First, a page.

It’s certainly been an eventful season for illness. Over the past month or so, I’ve seen patients coming in with everything from the common cold to the flu, which, if you haven’t heard, is making something of a nuisance of itself this year. Another condition I’m seeing a lot of is laryngitis. You’re probably familiar with it – if you have or have had laryngitis in the past, you’re probably familiar with how it affects your ability to talk. That’s because it’s usually triggered by a viral infection that causes the larynx (or voice box) to become swollen and irritated, which means you’re left hoarse, or without any voice at all for a few days.
Canker sores are painful, frustrating conditions that some people deal with over and over again. Let’s talk about what they are, what you should do if you have one and whether or not they can be prevented.
A Canker Sore Primer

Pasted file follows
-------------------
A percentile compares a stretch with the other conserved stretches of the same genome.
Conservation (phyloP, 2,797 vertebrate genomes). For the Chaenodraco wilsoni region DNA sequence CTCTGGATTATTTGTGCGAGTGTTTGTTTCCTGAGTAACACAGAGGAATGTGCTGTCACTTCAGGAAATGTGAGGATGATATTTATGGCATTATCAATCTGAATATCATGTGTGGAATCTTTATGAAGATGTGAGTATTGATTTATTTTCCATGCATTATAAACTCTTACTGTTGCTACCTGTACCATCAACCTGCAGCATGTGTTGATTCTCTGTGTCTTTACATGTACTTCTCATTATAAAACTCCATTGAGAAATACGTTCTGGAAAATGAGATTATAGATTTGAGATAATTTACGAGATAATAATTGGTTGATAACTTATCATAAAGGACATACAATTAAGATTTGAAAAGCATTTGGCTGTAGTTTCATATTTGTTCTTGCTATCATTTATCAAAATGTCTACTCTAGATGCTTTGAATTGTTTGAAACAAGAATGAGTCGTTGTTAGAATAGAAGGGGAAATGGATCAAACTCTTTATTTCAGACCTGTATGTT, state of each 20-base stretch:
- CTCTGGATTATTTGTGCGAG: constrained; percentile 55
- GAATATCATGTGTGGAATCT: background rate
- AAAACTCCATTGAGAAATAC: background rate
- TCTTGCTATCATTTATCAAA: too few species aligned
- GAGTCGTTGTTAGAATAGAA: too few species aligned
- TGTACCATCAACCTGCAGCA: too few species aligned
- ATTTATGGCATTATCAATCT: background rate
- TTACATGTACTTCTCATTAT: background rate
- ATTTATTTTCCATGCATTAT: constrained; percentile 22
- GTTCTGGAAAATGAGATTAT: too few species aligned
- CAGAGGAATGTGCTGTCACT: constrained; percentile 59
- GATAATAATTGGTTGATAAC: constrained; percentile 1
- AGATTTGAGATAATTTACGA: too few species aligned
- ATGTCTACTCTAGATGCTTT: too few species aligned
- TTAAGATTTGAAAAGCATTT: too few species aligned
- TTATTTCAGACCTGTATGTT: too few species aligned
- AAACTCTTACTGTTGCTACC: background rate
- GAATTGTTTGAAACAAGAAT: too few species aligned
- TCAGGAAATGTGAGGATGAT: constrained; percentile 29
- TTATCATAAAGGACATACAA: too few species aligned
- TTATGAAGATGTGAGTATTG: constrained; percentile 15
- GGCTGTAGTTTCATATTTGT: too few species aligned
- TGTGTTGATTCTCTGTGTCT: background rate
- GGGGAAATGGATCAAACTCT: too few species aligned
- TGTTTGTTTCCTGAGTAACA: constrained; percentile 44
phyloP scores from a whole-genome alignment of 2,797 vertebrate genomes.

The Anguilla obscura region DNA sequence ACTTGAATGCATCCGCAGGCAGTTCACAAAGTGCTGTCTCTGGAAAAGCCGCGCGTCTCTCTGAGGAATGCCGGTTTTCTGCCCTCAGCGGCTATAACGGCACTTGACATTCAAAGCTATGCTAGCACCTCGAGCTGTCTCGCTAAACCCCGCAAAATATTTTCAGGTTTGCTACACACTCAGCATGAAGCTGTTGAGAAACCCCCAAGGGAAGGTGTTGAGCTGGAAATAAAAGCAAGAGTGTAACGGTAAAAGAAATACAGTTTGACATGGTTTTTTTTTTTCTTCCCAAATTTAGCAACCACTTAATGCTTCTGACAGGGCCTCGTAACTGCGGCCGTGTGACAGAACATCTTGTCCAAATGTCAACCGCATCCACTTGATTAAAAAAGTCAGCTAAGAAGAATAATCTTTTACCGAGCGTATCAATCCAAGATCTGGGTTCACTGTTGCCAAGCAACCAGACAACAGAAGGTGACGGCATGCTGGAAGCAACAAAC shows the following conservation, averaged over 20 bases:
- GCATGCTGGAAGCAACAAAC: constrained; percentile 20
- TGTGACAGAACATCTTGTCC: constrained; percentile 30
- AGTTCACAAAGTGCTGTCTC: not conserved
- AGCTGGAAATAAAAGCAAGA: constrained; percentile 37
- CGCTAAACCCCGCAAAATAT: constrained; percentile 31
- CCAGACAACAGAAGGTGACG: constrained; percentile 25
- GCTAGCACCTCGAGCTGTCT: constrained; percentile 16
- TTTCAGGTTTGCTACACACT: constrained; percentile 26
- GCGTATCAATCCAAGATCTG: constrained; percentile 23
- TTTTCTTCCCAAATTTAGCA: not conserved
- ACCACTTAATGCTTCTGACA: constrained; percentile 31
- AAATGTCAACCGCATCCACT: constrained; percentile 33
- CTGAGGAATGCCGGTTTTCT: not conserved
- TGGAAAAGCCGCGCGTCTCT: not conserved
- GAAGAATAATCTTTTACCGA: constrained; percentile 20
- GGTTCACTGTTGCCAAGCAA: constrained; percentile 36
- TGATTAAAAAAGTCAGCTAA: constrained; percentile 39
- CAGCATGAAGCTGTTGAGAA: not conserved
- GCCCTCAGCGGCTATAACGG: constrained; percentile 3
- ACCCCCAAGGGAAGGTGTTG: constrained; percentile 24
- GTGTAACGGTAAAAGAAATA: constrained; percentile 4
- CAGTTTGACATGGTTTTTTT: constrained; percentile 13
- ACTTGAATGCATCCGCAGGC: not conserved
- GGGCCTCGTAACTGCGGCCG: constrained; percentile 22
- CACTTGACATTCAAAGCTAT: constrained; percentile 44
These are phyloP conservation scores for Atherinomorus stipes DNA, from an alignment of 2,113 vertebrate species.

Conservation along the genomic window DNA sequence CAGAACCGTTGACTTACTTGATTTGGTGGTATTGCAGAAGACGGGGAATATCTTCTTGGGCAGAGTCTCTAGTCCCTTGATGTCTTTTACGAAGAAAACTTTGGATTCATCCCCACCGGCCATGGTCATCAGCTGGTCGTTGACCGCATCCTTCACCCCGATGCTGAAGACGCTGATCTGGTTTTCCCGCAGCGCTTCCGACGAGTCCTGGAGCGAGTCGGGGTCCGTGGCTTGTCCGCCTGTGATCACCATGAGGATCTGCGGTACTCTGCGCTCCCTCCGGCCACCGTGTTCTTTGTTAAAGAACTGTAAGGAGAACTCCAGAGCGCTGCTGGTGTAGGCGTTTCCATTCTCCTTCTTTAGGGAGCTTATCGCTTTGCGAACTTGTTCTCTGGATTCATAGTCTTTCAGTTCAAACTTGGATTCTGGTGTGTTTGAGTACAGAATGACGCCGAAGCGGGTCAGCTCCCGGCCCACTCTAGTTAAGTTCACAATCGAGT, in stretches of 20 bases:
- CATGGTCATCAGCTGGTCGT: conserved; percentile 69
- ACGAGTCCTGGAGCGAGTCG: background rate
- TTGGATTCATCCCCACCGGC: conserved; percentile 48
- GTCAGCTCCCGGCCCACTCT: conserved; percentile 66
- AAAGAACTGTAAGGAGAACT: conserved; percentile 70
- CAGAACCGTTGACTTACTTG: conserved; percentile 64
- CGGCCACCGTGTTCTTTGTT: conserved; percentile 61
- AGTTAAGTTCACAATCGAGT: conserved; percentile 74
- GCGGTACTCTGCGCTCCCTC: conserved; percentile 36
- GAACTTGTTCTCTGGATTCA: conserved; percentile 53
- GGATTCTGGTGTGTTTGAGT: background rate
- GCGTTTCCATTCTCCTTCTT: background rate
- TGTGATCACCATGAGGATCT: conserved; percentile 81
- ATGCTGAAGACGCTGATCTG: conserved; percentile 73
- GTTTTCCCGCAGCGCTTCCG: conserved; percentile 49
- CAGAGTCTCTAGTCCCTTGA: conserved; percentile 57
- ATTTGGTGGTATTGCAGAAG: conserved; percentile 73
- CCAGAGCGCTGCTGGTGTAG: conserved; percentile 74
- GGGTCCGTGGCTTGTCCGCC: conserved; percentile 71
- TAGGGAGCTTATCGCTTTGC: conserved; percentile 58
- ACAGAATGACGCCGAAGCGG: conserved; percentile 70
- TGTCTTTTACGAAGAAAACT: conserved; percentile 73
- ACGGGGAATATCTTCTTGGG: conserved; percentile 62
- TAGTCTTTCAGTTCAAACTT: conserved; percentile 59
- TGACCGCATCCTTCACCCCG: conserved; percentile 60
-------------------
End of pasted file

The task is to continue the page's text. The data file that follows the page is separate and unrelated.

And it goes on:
First, let’s address the terminology. Cold sores and canker sores are not the same thing, even though the terms are often (incorrectly) used interchangeably. Cold sores, or fever blisters, are caused by a virus, appear outside of the mouth – usually around the lips, near the chin or under the nose – and are contagious. Canker sores are sores inside of your mouth – typically inside the cheek, but they can also appear on the tongue or soft palate. These sores aren’t contagious, and they are often round in shape and are white or grayish with a red border. They are not caused by a virus like cold sores are; however, we’re not really sure exactly what causes them. Stress, previous injury to the area (such as accidentally biting the inside of your cheek), acidic foods (like lemons, oranges or pineapples), braces and even underlying health conditions like vitamin deficiencies or celiac disease have all been linked to canker sores.